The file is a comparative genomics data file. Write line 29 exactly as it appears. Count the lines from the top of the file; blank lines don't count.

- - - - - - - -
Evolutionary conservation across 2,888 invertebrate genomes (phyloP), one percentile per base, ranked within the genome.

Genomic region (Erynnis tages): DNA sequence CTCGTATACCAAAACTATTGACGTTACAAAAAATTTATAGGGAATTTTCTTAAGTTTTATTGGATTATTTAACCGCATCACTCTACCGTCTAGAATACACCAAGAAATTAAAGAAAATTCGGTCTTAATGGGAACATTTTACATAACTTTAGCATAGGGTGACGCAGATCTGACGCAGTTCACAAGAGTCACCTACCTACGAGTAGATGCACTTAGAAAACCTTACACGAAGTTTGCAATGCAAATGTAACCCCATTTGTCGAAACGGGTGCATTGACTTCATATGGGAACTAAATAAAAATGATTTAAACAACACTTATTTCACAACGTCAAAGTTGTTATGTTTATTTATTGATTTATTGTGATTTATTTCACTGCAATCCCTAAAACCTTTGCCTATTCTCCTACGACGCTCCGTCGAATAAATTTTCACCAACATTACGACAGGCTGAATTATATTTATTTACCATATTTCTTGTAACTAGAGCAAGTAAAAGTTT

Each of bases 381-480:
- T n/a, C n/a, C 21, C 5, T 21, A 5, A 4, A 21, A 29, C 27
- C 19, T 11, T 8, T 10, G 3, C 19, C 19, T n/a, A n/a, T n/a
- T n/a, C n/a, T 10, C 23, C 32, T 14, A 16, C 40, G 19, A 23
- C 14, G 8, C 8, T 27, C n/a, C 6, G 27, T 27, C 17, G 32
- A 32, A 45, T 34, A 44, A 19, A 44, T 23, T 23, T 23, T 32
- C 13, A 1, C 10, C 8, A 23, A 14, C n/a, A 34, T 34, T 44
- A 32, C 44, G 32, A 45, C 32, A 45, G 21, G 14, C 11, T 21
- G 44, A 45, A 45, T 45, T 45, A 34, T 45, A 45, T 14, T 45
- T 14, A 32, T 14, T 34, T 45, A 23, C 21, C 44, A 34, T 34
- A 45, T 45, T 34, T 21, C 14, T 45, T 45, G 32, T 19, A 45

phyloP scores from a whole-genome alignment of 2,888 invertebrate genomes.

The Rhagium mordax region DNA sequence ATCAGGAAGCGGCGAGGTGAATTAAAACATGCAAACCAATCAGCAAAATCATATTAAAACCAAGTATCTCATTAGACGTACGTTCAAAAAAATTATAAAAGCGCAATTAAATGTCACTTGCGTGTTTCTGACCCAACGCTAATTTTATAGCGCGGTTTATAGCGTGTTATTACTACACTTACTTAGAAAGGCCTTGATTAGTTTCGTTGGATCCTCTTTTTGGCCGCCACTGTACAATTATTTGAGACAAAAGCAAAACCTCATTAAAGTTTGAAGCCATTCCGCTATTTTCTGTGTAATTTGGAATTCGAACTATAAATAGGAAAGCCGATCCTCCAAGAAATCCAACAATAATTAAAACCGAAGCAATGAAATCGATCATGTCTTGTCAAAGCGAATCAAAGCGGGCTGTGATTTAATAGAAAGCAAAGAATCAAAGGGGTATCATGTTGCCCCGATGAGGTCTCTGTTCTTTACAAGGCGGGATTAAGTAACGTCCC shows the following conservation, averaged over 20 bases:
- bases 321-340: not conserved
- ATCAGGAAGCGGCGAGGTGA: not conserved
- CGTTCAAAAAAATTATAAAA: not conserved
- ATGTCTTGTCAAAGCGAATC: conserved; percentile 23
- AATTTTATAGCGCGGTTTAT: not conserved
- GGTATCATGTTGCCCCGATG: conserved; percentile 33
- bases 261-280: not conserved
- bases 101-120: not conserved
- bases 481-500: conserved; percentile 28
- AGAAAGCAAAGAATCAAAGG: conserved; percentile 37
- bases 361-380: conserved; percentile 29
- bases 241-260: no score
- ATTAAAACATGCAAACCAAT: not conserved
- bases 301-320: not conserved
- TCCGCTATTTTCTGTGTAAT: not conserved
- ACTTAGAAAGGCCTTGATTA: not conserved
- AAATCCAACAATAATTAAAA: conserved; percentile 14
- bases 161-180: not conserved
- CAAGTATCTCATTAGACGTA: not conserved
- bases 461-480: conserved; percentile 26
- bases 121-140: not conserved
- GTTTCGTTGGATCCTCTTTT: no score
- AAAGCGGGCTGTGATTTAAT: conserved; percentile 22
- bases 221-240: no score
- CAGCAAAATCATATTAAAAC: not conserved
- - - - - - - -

- bases 301-320: not conserved